a1 National Fertilizer Development Centre, Tennessee Valley Authority Muscle Shoals, Alabama, U.S.A.
A greenhouse pot experiment was conducted with paddy rice (Oryza sativa L. var. ‘Nato’) grown on Mountview silt loam at its initial low P level and on this soil receiving preplant unlabelled P applications (medium and high soil P levels). Labelled granular CSP (concentrated superphosphate) alone, a 2/1 mixture of CSP and DCP (dicalcium phosphate) and a 1/2 CSP-DCP mixture were evaluated.
Dry-matter yields and tillering increased markedly with amount of applied P on the low P soil, and slightly on the medium P soil; there was no response on the high P soil. Response decreased with decrease in water solubility of the applied P at the low and medium soil P levels. Total uptake of P by rice showed similar trends, except that uptake increased significantly with amount of P applied at the medium soil P level.
Percentages of plant P from the labelled fertilizer and uptake of fertilizer P increased in all situations with amount of applied P, decreased with decrease in water solubility of the applied P, and decreased with increase in soil P level. Uptake of soil P increased markedly with increase in soil P level. Soil labelling was much less satisfactory than fertilizer labelling for evaluating the effectiveness of P in different fertilizers.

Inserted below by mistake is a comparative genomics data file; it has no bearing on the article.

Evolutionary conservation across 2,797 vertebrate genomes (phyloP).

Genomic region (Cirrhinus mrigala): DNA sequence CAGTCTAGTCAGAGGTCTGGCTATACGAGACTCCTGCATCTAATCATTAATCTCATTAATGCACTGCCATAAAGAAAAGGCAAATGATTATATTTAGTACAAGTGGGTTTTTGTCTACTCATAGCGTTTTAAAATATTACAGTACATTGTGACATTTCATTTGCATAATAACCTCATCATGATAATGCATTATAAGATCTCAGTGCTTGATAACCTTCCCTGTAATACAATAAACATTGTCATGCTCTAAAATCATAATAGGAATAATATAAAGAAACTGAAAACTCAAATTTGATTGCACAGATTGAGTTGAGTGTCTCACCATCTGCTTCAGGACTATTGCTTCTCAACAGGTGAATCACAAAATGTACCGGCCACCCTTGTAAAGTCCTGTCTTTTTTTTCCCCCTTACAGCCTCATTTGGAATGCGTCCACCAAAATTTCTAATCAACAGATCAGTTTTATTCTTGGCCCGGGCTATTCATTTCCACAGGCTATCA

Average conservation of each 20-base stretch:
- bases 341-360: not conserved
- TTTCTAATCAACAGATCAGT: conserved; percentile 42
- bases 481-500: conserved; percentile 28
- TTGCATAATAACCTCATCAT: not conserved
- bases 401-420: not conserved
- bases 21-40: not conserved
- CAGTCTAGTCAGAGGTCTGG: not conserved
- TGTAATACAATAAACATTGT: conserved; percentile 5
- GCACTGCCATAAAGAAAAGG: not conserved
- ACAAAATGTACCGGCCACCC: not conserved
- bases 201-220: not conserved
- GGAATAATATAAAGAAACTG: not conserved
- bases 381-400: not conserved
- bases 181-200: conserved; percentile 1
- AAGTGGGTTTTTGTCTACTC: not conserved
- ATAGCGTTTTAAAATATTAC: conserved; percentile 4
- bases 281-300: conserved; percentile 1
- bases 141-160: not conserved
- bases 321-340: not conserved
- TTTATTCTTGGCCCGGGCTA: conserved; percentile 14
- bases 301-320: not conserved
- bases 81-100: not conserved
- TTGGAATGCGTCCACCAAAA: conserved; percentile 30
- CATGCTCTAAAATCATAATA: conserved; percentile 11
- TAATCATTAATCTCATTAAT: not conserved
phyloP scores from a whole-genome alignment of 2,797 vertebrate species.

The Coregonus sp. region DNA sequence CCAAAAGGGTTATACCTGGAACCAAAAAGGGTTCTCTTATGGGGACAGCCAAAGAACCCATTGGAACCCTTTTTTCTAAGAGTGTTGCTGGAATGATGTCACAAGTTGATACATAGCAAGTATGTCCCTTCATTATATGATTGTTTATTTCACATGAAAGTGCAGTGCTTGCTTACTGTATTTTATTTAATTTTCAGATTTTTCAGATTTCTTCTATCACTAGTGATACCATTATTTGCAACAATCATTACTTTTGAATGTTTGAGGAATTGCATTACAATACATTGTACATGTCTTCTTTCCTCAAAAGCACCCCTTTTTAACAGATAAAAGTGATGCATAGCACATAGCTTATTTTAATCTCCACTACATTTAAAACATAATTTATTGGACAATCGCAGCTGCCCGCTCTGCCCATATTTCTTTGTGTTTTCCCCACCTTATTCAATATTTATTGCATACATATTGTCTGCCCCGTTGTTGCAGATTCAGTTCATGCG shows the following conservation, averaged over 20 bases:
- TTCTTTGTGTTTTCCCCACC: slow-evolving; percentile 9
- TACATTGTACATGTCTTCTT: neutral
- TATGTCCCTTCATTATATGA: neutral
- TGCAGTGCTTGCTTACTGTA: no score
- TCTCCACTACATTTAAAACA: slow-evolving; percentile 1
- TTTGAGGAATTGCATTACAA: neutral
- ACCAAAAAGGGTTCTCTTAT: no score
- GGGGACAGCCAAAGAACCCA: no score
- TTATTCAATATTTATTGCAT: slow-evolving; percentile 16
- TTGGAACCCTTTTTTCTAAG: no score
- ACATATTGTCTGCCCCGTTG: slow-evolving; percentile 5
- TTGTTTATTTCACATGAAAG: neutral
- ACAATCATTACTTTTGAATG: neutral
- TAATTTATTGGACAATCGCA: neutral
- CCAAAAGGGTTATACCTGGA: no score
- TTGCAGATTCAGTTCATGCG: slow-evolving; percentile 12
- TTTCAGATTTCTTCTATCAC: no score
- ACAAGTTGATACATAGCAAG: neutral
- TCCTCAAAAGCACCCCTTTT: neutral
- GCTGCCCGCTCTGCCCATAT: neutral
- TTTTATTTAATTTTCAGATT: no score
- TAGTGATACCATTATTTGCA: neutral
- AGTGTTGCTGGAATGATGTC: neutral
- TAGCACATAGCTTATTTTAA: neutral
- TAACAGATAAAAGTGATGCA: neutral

A solution of labelled CSP was applied in a second experiment at time of transplanting and 3 or 6 weeks later. On the low P soil, yields, P uptake and tillering increased with rate of applied P but decreased with later date of application. On the medium P soil, yields, tillering and uptake of P by the grain were rather similar among treatments. Uptake of P in the foliage and mature straw, however, increased with later date of application. These results indicate that late-applied P is readily absorbed by rice but is not effective for increasing yields.
(Received May 26 1970)